I don’t need God to give meaning to my life. I am quite capable of doing that myself. I am self-conscious and have the power to make choices. I can choose my purpose.

The Passing Of The Bodhi Tree

2 03 2008

I was moved by art today, but I still don’t understand it fully.

Today is Mothering Sunday. For the first time the children thought of and bought on their own initiative small gifts for their mother. Whilst she was at church we cleaned up around the house, and after she got back we all went out to the Manchester Art Gallery, a place she’d been wanting to visit for some time.

Once at the gallery we went straight to the cafe and had a somewhat disappointing lunch. We then toured the various exhibitions. In the modern extension to the gallery there was an exhibition of work by a young asian artist, Jun Nguyen-Hatsushiba. In one large vacant room they were screening a short film, The Ground, The Root, and the Air: The Passing of the Bodhi Tree. We entered just as it was beginning and took our seats on a padded bench.

In the film a group of about thirty powered canoes were motoring up a large swift river between jungle clad mountains. Each narrow boat had a man crouched near the stern, steering and keeping the powerful engine going. Nearer the prow on each boat a second person was seated at a rought easel painting with black ink, or drawing with pencil or charcoal, on sheets of white paper.

The river was wide and powerful. The boats were all struggling up-river against the current. At one point the film focussed on the whirpools and turbulent water. The scenery was spectacular mist enshrouded hills. Each bend of the river would open up more vistas of jungle trees, rocky cliffs, and receeding mountains vanishing in the clouds.

The painters all worked in silence. Sketching the landscape. Filling in the details of the jungle and the river. None of the seemed to be terribly good artists. In fact I would their work was often childlike, but they were engrossed in their art. I wondered why noone was using a camera to more accurately capture the beauty of the scenes constantly unfolding as the boats bore them on and on up the river.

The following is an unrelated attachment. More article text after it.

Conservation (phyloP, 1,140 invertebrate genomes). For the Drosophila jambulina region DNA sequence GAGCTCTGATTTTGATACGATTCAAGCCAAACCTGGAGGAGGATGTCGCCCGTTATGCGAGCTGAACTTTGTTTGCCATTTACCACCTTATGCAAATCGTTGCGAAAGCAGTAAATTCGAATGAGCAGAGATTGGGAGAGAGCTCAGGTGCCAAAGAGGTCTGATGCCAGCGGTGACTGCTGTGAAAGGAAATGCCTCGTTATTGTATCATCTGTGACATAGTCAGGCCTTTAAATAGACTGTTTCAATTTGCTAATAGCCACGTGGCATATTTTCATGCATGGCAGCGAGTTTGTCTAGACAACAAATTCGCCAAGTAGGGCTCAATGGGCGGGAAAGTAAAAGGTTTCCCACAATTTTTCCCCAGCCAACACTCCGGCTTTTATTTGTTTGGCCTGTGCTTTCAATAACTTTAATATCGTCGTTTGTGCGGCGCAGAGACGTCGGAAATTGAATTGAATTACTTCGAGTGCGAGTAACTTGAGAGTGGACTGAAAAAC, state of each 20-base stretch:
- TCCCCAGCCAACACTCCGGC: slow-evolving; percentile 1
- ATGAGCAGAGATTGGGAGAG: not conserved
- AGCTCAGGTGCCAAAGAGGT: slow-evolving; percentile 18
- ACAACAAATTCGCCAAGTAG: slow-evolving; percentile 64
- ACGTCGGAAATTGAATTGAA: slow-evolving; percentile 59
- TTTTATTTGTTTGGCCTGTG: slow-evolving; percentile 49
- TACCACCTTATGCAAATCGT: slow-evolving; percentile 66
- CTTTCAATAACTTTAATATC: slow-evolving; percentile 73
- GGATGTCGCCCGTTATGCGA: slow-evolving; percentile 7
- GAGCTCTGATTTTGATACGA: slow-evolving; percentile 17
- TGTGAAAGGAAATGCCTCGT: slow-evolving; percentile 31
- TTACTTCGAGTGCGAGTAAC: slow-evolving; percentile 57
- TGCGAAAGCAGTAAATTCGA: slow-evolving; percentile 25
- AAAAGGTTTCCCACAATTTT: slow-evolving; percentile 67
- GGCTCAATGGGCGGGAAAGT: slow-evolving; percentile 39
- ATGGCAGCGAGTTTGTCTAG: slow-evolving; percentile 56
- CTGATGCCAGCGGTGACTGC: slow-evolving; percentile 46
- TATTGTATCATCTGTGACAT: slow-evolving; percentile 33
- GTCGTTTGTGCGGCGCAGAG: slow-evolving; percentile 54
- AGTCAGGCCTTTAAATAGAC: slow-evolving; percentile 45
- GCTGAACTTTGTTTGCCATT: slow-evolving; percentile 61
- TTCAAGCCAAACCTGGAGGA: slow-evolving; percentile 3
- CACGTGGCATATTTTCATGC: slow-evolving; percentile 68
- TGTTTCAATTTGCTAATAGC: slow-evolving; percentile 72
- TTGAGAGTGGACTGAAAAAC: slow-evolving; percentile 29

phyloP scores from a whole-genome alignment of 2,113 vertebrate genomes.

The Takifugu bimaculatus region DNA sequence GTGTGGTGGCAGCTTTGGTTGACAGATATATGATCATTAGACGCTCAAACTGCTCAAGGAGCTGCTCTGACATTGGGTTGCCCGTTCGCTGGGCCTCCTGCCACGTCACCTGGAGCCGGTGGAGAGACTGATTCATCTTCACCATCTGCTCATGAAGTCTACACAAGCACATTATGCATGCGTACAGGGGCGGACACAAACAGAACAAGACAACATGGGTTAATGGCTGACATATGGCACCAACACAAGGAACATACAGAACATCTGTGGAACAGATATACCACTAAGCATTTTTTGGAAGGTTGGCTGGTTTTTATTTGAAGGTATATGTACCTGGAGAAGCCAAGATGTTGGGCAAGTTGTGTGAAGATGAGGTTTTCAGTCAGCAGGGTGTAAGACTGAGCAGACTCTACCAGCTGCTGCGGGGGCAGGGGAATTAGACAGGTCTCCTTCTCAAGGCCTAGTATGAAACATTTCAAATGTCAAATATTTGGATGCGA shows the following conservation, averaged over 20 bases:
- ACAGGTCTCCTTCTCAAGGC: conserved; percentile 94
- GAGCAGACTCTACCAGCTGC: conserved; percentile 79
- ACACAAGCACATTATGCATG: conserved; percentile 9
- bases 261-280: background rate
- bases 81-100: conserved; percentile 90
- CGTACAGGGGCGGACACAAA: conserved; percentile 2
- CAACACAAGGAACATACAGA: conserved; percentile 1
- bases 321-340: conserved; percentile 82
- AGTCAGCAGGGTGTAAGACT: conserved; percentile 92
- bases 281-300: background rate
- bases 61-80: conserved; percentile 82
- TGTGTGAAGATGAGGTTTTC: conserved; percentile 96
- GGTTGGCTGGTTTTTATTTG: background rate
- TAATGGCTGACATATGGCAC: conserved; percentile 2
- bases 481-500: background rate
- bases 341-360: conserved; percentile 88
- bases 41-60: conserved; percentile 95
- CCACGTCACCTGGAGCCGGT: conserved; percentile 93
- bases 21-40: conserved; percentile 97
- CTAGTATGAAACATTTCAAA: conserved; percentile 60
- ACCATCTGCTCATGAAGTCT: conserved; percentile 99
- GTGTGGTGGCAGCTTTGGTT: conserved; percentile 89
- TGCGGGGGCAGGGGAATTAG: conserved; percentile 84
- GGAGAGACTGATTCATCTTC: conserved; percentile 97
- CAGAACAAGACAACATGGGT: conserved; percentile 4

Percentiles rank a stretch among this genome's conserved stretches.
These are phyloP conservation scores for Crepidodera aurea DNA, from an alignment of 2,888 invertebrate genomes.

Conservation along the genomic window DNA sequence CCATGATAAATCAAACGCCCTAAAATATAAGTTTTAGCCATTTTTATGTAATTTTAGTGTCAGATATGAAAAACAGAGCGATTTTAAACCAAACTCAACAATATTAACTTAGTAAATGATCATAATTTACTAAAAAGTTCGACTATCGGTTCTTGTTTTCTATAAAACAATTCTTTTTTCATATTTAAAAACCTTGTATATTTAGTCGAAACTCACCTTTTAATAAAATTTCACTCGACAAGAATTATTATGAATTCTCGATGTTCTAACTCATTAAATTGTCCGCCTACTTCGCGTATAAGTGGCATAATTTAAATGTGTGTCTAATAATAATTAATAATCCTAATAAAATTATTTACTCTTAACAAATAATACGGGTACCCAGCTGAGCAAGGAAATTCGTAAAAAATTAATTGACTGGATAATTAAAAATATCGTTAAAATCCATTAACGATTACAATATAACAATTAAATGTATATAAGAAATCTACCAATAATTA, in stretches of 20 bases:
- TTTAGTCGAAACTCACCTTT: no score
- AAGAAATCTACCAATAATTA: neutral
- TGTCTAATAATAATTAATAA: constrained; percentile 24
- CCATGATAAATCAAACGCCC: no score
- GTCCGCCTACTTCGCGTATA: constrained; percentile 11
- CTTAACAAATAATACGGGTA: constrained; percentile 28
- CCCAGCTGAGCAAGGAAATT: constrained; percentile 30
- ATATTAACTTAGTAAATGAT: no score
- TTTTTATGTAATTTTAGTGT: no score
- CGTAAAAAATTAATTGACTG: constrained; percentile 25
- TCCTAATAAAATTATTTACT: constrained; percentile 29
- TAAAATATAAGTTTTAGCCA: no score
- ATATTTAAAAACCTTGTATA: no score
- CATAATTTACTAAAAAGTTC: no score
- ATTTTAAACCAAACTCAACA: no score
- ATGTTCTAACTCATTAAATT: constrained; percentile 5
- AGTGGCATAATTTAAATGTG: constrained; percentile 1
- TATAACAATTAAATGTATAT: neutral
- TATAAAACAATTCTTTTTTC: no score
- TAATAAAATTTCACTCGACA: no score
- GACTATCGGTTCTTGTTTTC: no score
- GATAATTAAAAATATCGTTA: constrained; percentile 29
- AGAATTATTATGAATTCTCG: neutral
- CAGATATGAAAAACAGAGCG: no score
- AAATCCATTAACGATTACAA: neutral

At the beginning of the film there was some very dramatic bhuddist music, with drums and cymbals. But that faded out and was replaced by the sounds of the boat engines, chugging and labouring against the river. No one spoke.

Occasionally the film would cut to a group of people in new modern running shoes and sports clothes running around and around a very delapidated sports arena. Eventually these scenes were overlaid with shots of a lantern, rotating with the heat of a candle. The exterior of the lantern had dragons and animals around it.

Back on the river, the boats continued their journey and the artists were still painting. The boats neared a large, old tree on the side of the river. It appeared to be a holy place with a stone embankment and steps leading up to a space beneath the tree. The painters all stopped painting and stood up in their boats, looking intently towards the tree. One jumped out of his boat and started the very risky swim towards the tree. Another followed, and another, and soon there were few left in the boats, which continued on their way up river, as the credits rolled.

As we left the viewing room I felt energised and excited. I was smiling. The film had been visually rich and emotionally interesting and I was sure there was some important lesson I could learn from it, if only I could put my finger on it.

I interpret the film as an allegory of a spiritual life; we are all artists, seeing the world with child like eyes; some are willing to risk all to worship the sacred and leave the main stream.

Am I an artist, on a spiritual quest against the current or am I just running in pointless circles? Would I jump? Would I leave behind my life’s work and risk all to experience the sacred and spiritual?